Part of this may have to do with medicine's general conservatism, say sleep specialists. Sleep medicine has grown rapidly in the past few decades. Yet sleep apnea, a relatively common disorder caused by the obstruction of breathing during sleep, was only formally discovered in 1965. And it was around that time that Ontario starting becoming a leader in sleep research, helping to spur the opening of clinics just in that region.
One of Canada's key research facilities, started by Harvey Moldofsky at what was then the Clarke Institute of Psychiatry, now Toronto's Centre for Addiction and Mental Health, opened in the mid-1970s. Another was the Sleep Medicine Centre at the University of Ottawa, led by neurologist Roger Broughton. In Montreal, Jacques Montplaisir was a major researcher at the Hôpital du Sacré-Coeur in restless leg syndrome, in which people have a compulsion to shake or move their leg and which can chronically interrupt sleep.
"As a consequence, a lot of people got into the field in the early 1980s, and the sleep laboratories proliferated here," Dr. Bradley said, adding "that sleep medicine in Canada started in the usual two places, Toronto and Montreal." Whereas in other corners of Canada, a similar boom in research-led sleep care didn't happen.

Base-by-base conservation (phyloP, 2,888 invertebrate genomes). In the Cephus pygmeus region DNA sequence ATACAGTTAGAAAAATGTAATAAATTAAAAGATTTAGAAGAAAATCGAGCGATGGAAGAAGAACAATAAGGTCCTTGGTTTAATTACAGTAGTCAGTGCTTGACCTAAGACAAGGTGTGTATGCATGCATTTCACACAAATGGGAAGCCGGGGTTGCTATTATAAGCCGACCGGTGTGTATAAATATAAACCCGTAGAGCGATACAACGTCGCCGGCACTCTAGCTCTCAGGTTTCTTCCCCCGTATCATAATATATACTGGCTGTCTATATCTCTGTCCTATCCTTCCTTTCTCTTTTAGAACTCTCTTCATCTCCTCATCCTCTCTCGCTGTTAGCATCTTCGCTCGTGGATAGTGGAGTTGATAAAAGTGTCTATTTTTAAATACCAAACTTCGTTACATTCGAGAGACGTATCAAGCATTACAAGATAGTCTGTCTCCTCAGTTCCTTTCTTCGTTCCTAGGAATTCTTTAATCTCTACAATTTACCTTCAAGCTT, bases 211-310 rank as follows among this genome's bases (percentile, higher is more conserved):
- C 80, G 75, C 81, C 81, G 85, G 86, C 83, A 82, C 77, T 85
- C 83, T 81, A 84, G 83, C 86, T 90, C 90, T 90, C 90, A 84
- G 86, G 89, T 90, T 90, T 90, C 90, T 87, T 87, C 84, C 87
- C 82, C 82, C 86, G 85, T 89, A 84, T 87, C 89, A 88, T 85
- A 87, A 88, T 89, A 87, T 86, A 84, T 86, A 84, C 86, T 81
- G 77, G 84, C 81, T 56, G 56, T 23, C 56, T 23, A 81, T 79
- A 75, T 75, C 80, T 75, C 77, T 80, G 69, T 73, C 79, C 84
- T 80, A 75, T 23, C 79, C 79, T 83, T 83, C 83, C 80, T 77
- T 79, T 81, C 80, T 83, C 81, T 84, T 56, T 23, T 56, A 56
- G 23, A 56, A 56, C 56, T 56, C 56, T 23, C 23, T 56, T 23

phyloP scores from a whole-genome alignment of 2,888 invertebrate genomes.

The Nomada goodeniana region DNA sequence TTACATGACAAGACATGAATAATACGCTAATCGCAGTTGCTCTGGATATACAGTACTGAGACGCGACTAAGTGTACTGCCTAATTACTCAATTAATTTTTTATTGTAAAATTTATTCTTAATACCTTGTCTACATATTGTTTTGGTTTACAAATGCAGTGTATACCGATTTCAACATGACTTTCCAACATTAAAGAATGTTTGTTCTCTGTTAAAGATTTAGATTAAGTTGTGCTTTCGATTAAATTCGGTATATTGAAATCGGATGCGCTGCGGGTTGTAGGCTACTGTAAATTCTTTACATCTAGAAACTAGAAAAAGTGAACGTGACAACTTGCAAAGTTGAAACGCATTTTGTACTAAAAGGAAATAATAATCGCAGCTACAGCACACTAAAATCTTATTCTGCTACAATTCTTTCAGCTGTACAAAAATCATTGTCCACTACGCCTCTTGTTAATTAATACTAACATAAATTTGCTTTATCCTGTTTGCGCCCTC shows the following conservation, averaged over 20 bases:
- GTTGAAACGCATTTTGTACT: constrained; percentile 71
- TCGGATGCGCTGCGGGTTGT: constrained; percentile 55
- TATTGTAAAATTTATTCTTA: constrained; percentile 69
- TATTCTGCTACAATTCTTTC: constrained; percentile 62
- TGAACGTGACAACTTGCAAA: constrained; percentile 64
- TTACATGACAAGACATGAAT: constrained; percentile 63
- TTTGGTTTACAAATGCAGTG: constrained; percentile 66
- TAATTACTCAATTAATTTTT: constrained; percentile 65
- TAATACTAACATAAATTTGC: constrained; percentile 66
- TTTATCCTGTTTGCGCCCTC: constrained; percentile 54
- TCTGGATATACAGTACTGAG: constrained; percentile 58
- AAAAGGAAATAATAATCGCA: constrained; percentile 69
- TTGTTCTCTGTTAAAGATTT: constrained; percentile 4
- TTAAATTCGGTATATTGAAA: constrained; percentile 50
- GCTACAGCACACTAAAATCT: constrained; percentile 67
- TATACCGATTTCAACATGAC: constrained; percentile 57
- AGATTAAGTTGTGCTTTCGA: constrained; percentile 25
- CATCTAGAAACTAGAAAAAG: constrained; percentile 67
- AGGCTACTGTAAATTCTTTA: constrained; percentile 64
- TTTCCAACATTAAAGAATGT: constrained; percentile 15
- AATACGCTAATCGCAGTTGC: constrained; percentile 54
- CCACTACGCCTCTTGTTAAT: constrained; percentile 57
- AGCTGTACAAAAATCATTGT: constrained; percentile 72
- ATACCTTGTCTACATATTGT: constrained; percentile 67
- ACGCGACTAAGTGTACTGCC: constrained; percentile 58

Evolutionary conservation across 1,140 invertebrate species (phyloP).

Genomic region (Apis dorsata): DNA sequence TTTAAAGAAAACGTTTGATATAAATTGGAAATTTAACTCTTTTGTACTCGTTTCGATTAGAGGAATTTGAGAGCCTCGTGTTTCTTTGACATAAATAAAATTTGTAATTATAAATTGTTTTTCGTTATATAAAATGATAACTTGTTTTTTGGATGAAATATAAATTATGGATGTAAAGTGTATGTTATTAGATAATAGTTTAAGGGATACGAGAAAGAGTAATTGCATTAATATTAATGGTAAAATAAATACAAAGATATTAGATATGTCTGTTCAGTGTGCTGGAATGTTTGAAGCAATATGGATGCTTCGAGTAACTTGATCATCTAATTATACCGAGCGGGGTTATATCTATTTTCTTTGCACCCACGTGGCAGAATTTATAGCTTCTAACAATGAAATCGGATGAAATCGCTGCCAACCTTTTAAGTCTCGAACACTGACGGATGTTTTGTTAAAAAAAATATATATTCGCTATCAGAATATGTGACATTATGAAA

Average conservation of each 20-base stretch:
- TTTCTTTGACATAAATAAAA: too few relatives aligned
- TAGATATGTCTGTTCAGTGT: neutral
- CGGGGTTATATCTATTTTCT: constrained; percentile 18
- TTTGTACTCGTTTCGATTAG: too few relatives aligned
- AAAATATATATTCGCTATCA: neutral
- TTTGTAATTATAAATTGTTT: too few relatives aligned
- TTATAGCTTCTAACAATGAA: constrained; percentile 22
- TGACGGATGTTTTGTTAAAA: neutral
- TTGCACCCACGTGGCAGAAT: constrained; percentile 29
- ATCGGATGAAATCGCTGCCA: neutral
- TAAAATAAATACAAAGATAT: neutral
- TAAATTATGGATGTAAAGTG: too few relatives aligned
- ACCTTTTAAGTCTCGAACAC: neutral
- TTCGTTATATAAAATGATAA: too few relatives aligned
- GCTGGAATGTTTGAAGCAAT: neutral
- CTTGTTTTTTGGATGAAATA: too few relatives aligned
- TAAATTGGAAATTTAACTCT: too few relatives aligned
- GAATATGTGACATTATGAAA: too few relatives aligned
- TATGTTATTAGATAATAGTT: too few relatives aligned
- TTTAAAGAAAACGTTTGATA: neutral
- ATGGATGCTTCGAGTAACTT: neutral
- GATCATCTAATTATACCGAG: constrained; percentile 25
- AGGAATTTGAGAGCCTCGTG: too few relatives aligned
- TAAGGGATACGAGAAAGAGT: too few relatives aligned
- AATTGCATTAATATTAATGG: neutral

Demand for sleep medicine has greatly increased since then and there's a wide acceptance that sleep is directly linked to overall health. Yet diagnostic and treatment facilities remain few in most of Canada.
An important distinction to make, though, is the difference between sleep clinics and sleep laboratories. At a clinic, a doctor examines a patient and recommends, largely based on a patient's description of symptoms, a certain course of treatment. Some sleep clinics are general treatment facilities, accepting all patients with all kinds of sleep problems and referred from family doctors. Some clinics are more specialized, however, such as Dr. Bradley's clinic focused on sleep apnea. Most of those referrals will come from other specialists such as cardiologists who are dealing with a patient with related sleep issues.